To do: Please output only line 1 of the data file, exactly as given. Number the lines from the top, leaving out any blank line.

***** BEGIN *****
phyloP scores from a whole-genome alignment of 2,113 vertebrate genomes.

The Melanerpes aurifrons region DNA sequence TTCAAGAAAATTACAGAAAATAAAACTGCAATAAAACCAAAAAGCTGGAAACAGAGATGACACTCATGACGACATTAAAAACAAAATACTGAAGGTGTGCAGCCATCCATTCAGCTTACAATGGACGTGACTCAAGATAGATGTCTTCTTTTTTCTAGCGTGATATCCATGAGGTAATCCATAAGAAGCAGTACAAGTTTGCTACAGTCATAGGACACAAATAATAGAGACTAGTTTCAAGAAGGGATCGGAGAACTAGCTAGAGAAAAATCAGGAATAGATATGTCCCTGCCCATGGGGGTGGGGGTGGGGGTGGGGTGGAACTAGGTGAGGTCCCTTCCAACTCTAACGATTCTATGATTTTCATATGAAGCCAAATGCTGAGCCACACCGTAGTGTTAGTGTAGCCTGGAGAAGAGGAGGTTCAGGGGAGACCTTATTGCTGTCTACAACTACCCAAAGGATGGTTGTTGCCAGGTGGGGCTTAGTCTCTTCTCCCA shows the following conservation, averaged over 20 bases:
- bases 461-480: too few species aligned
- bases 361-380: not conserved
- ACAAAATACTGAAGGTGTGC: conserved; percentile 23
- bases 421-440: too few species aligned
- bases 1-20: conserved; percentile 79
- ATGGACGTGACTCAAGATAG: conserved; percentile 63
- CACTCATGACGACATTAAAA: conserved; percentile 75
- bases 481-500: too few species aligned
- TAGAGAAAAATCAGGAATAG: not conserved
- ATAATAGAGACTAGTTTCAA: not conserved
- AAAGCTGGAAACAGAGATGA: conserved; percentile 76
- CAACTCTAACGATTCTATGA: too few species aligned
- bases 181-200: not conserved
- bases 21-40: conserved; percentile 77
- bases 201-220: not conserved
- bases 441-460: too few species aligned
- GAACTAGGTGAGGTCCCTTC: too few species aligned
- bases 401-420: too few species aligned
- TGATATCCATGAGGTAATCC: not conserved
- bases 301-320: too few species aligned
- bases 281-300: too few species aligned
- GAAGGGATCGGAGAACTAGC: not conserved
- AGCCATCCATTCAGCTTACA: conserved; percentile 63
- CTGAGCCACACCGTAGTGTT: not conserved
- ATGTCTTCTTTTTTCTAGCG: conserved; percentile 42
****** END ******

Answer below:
phyloP scores from a whole-genome alignment of 2,113 vertebrate genomes.